ArteFACTS: The Walking Wheel

By Melissa Cole, Curator

One of our featured artefacts for Celebrating 60: Sixty Years of Collecting is our Walking Wheel, or Great Wheel, an earlier types of spinning wheel. The fiber is held in the left hand and the wheel slowly turned with the right. This wheel is thus good for using the long-draw spinning technique, which requires only one active hand most of the time, thus freeing a hand to turn the wheel. The great wheel is usually used to spin wool, and can only be used with fiber preparations that are suited to long-draw spinning.

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The walking wheel is approximately five feet in height.   The large drive wheel turns the much smaller spindle assembly, with the spindle revolving many times for each turn of the drive wheel. The yarn is spun at an angle off the tip of the spindle, and is then stored on the spindle.   To begin spinning on a great wheel, first a leader (a length of waste yarn) is tied onto the base of the spindle and spiraled up to the tip. Then the spinner overlaps a handful of fiber with the leader, holding both gently together with the left hand, and begin to slowly turn the drive wheel clockwise with the right hand, while simultaneously walking backward and drawing the fiber in the left hand away from the spindle at an angle. The left hand must control the tension on the wool to produce an even result. Once a sufficient amount of yarn has been made, the spinner turns the wheel backward a short distance to unwind the spiral on the spindle, then turns it clockwise again, and winds the newly made yarn onto the spindle, finishing the wind-on by spiraling back out to the tip again to make another draw.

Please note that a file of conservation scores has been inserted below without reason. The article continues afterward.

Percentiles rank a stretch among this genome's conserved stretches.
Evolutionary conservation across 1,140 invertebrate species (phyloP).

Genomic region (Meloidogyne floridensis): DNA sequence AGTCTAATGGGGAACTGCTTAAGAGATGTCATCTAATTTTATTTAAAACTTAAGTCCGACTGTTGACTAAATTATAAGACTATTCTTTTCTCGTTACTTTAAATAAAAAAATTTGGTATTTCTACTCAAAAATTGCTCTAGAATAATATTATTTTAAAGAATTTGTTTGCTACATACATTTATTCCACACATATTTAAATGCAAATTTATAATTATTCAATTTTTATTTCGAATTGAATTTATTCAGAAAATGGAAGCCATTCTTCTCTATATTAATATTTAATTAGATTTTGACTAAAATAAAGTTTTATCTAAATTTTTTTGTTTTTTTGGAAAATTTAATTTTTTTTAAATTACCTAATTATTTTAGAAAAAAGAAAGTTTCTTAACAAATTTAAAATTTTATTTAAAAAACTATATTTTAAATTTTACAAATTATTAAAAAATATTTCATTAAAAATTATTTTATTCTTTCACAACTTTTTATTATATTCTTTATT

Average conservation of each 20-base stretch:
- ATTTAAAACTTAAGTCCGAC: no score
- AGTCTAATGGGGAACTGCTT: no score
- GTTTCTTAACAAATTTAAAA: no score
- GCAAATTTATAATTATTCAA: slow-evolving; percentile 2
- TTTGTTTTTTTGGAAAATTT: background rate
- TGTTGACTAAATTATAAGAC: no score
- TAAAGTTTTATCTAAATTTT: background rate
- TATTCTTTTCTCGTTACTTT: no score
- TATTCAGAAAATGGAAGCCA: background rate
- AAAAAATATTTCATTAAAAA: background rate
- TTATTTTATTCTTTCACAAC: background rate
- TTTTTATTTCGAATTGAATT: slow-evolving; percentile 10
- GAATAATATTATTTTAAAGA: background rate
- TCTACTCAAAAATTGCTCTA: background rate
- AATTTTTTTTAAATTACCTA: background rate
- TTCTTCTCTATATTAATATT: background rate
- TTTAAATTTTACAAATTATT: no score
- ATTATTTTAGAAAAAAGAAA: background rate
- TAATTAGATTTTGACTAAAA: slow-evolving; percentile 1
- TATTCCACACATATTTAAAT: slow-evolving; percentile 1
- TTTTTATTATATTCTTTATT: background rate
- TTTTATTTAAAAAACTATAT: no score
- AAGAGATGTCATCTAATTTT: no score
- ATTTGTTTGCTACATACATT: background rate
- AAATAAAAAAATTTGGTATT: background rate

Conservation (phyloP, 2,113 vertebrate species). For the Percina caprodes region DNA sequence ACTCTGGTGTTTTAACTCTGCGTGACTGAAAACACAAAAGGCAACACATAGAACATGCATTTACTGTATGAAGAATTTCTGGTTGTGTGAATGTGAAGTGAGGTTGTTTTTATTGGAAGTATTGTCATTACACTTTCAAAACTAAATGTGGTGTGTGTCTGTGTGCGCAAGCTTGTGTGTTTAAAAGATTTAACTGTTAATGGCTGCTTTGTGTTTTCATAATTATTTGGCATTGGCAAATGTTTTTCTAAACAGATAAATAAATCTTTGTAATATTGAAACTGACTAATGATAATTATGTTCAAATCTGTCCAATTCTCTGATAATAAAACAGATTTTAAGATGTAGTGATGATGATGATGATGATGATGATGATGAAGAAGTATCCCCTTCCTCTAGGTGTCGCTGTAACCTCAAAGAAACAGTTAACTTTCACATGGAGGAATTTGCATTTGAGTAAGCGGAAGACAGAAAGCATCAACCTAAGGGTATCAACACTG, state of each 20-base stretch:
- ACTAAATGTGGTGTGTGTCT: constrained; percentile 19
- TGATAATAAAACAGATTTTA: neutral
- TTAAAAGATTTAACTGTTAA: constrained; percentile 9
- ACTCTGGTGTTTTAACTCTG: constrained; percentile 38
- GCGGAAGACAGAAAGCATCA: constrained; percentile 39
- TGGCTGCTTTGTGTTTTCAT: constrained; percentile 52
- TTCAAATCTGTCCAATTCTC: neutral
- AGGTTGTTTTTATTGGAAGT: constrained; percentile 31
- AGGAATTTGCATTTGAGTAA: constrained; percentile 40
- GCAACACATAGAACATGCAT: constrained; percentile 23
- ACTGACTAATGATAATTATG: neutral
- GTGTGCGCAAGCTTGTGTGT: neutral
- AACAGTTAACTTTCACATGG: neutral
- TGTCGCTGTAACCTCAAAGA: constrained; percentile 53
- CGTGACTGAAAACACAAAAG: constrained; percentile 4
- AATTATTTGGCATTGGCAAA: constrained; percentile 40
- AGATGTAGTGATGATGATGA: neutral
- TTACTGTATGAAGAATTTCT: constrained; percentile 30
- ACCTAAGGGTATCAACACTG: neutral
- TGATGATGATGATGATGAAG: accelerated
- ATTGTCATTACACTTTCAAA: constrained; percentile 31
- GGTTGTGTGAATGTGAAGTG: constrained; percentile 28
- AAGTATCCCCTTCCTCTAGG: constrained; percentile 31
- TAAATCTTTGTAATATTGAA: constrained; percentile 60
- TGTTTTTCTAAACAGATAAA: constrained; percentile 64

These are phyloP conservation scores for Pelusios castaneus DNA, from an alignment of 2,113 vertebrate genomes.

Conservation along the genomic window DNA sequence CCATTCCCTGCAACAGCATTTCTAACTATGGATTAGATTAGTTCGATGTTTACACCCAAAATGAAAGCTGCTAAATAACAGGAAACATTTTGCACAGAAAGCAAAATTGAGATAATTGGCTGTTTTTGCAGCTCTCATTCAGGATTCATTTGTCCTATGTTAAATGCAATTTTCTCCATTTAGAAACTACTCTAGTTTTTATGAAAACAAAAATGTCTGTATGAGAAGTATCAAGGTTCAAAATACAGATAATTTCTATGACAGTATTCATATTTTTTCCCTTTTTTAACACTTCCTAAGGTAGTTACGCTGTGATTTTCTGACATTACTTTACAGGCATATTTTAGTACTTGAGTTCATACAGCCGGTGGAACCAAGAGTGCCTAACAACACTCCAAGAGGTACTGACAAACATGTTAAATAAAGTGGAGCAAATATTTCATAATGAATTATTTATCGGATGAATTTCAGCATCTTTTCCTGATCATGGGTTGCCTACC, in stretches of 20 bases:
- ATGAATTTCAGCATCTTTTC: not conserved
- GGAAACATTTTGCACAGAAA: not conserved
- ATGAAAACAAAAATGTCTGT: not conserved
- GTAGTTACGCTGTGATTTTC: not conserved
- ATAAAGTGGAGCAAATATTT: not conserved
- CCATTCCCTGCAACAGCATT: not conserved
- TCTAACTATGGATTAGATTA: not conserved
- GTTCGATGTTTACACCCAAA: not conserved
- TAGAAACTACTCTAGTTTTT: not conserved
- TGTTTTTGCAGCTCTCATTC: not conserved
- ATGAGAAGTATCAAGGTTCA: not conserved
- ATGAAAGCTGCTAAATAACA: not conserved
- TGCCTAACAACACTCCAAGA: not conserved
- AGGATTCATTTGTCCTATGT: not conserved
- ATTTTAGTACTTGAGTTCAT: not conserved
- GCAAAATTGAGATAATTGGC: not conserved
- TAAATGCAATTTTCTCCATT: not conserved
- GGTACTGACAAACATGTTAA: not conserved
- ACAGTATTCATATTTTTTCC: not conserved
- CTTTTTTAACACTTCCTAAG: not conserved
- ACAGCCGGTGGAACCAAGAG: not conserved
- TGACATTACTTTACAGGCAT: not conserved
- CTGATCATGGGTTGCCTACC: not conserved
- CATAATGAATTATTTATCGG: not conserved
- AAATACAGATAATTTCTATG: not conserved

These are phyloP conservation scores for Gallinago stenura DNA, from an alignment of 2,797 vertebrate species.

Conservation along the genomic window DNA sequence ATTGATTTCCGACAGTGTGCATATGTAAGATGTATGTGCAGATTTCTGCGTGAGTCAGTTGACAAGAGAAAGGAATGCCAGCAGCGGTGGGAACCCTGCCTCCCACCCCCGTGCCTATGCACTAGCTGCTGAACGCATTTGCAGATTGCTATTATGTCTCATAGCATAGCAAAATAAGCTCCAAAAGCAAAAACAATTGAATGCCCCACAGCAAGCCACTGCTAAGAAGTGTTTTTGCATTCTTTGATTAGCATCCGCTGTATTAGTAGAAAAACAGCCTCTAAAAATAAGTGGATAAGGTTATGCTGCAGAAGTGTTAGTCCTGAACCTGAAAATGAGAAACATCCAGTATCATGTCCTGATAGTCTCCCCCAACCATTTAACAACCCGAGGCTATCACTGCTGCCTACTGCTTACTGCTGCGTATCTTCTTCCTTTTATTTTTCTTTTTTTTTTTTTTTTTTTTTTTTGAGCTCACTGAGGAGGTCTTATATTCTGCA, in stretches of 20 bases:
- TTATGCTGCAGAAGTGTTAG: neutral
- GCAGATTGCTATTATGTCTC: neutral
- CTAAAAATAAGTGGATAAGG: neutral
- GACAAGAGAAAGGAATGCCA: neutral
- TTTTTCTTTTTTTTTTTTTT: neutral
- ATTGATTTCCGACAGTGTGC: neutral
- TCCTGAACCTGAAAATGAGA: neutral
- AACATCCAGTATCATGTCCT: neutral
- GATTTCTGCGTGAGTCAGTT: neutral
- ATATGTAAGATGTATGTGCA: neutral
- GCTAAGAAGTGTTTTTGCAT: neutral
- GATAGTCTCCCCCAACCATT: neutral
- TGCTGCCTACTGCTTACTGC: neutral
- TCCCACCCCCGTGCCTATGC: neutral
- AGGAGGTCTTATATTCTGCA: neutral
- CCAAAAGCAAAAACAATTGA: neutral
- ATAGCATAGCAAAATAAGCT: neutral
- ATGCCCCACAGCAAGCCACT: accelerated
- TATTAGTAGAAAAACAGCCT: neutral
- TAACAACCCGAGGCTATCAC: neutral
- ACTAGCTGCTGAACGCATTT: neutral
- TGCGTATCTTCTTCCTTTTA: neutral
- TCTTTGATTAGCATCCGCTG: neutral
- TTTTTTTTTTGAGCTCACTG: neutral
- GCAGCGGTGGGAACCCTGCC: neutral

walkingwheel

This particular artifact arrived at the museum in the late 1960s.  It originally belonged to Mrs. David Fleming who used this wheel for over 70 years of her life while she lived in a cabin north of Cobourg.   In the summer of 2011 Mrs. Fleming’s great grand-daughter came to see the walking wheel that her great grandmother had used.  While at the museum that day she provided me with a photograph of Mrs. David Fleming pictured beside her walking wheel and a poem that was written by Mrs. David Fleming on April 14, 1914 in Cobourg, Ontario.

I’m putting you away, my dear old wheel,
With an aching pain in my heart,
And in spite of all that I can do,
The tears from my eyes will start.

We’ve been friends for over 60 years,
Day by day I’ve walked by your side,
Drawing the threads of fleecy wool,
With a happy, contented pride.

And you and I together have made,
The yarn for mitts and hose,
Which kept hands and feet of my children warm,
Protected from frost and snows.

The years roll on with ceaseless tread,
And no change have they brought to you,
And I, dear old wheel, have grown old and gray,
And far from as good as new.

The bloom of youth has left my cheek,
And my step is less sprightly than then,
For I am some years past the mark
Of my three score and ten.

When I am gone, who will love you, my wheel,
As I so long have done,
And who will walk by your side and spin,
The wool as I have done?

Some ruthless hand may break and burn,
And put you out of the way,
And the thought makes me sigh with an ache in my heart,
As I put you away today.

The hum and buzz of you, dear old wheel,
Has been music in my ears.

~ Mrs. David Fleming, 1914

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One thought on “ArteFACTS: The Walking Wheel

  1. As I was cleaning my new Walking Wheel today, I saw where many lanolin covered fingers had touched the spokes to turn the wheel. I got a chill thinking of all the Wisconsin pioneers who loved and took such good care of this wheel. It connects me to the strong women who have gone before me. I will cherish this wheel in my time to own it. Loved the poem by Mrs Fleming.

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